National journalists explain the ins and outs of the new K-12 law and accompanying federal regulations. They also offer guidance on covering the ESSA rollout, from the federal to state and local levels. How do you find the gems in 392 pages of law and hundreds of pages of regulations to inform reporting? How do you monitor what your states are doing to fulfill the law? A journalist offers practical tips of the trade.

  • Alyson Klein, Education Week

Speed Dating With Experts
4:00 – 5:00 p.m.

Small-group discussions dive deep into additional ESSA topics, including early childhood education, English language proficiency, testing, parent and “stakeholder” engagement, and social and emotional learning provisions.

  • Bibb Hubbard, Learning Heroes
  • Elliot Regenstein, Ounce of Prevention
  • Rebecca Vonderlack-Navarro​, Latino Policy Forum
  • Marie O’Hara, Achieve
  • Roger P. Weissberg, CASEL

Friday, October 7

8:00 a.m.

ESSA and Reframing Accountability
8:45 a.m.

  • Sara Ray Stoelinga, Urban Education Institute

What Is an Effective Teacher?
9:00 – 10:00 a.m.

ESSA requires states and districts to report on how many “ineffective” educators teach in low-income schools. The law also provides funding to encourage the training, recruitment and retention of “effective” teachers and encourage equitable access to such educators. In addition, ESSA frees states from using student test scores as part of their teacher-evaluation systems. What will states do with this newfound freedom, and how will they define ineffective — and effective — teaching?

  • Tequilla Banks, TNTP
  • Angela Minnici, American Institutes for Research
  • Lynn Osborne-Simmons, Chicago Public Schools
  • Rob Weil, American Federation of Teachers
  • Emily Hanford, APM Reports (moderator)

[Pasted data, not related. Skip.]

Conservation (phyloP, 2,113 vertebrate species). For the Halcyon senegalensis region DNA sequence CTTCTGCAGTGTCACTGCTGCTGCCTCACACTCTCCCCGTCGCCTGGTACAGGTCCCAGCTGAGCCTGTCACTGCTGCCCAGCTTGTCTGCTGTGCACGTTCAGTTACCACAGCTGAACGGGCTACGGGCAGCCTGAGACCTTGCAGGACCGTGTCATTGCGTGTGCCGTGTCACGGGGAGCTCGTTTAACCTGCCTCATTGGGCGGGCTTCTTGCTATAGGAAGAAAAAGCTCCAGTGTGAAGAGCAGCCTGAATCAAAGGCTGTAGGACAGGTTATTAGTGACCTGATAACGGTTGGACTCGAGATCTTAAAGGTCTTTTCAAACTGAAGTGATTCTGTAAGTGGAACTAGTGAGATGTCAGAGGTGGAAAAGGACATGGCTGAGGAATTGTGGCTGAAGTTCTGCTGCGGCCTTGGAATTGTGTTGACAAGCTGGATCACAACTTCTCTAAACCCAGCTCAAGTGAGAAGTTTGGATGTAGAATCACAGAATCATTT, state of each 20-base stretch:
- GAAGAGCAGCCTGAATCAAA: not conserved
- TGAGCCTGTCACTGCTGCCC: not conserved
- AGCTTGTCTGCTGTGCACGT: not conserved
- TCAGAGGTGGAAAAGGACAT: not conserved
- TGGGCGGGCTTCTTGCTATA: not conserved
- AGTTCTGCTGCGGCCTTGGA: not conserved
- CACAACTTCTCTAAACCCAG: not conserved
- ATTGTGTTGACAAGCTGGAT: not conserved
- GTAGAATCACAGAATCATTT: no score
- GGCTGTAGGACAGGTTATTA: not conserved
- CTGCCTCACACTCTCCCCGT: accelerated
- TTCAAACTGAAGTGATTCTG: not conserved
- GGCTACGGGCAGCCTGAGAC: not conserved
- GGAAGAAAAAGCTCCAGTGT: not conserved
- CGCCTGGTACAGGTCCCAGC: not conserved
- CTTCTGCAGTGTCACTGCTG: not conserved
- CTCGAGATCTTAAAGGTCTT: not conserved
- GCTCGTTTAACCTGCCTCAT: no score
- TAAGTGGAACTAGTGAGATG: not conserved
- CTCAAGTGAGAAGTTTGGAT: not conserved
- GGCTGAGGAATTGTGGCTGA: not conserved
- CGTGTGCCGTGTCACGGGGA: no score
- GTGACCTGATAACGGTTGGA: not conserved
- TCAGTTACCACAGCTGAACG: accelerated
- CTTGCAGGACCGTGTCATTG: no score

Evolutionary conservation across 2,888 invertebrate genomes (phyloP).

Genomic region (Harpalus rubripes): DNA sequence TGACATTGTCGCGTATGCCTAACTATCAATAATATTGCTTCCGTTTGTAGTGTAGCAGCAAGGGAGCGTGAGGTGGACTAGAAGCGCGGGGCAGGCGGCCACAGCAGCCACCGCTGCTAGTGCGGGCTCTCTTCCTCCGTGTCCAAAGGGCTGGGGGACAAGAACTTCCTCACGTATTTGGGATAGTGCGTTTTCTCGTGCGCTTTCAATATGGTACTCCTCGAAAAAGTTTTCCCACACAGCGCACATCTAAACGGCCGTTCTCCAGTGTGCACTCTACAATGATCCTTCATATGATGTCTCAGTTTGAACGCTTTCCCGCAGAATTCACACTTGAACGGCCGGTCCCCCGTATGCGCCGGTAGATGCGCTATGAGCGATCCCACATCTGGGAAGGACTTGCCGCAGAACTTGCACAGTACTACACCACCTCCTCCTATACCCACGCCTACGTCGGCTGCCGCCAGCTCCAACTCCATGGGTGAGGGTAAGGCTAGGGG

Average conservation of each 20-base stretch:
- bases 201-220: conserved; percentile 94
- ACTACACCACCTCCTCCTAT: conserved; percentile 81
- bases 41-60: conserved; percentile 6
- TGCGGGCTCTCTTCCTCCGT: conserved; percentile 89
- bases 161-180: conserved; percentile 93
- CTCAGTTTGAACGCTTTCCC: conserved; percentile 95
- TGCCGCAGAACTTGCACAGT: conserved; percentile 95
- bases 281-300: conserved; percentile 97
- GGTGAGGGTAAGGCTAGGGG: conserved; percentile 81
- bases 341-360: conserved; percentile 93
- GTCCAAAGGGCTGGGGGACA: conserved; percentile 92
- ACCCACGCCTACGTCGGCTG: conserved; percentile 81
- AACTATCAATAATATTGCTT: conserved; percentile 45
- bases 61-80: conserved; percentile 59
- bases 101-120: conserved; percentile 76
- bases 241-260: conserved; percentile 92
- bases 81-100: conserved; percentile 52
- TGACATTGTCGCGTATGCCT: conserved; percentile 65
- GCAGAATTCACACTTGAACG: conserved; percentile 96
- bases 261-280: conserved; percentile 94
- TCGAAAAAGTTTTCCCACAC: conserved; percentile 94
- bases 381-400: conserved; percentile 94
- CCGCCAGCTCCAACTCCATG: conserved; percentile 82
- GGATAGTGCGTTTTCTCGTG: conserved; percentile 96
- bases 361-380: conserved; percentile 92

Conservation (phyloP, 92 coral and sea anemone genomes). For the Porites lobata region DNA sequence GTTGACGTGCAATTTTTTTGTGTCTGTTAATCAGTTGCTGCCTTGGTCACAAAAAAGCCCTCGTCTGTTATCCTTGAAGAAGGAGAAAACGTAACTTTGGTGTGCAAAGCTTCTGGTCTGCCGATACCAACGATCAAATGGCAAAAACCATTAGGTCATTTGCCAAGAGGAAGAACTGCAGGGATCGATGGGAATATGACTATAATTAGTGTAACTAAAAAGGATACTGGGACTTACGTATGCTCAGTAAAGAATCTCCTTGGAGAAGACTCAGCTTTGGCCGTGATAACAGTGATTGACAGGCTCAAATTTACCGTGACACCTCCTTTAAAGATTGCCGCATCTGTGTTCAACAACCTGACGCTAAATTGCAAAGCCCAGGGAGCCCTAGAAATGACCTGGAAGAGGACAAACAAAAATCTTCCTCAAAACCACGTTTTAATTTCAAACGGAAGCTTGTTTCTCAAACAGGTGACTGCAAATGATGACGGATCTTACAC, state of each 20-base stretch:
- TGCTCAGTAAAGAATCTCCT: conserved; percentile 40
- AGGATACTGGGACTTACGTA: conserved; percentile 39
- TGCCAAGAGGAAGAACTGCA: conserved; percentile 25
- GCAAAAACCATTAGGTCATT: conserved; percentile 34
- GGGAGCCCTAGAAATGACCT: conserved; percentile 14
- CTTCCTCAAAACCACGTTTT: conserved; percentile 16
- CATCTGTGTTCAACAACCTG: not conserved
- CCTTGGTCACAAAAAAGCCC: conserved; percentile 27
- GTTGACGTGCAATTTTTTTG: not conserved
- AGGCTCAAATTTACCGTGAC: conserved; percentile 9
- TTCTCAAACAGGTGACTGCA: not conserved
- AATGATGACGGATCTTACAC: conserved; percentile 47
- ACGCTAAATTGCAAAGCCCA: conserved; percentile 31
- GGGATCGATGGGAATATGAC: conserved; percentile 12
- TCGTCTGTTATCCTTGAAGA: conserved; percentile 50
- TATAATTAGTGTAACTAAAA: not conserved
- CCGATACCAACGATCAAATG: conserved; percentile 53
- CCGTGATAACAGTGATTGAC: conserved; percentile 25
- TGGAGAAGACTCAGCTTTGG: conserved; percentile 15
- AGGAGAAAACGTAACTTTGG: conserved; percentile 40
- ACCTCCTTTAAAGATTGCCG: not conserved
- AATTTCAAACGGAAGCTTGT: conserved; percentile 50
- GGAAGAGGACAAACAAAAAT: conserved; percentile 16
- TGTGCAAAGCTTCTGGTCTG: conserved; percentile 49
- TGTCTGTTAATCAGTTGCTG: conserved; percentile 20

Dollars and Cents: New Reporting Mandates
10:15 – 11:15 a.m.

Under ESSA regulations released by the Obama administration, states must include school-level, per-pupil spending on state, district, and school report cards. These expenditures must be reported by funding source (federal, state, and local), and include personnel salaries, not district or state averages. Are states equipped to handle this, and what are the implications of providing this type of detailed information on spending? What is the current state of Title I spending before the law changes?

  • Lindsey Cook, U.S. News & World Report
  • Michael Griffith, Education Commission of the States (Organization)
  • Emily Richmond, Education Writers Association (moderator)

Tracking the Data Under ESSA
11:30 a.m. – 12:15 p.m.

The new law requires states and districts to collect and report all sorts of new data they didn’t have to before, such as the number of inexperienced teachers and school-by-school breakdowns of funding. The Data Quality Campaign explains the information states will have to produce and how journalists can tap that data for their own stories.

  • Rachel Anderson, Data Quality Campaign

12:15 p.m.

Planning Your Stories
1:00 – 2:00 p.m.

Map out your next-day, next-month and long-term stories about ESSA.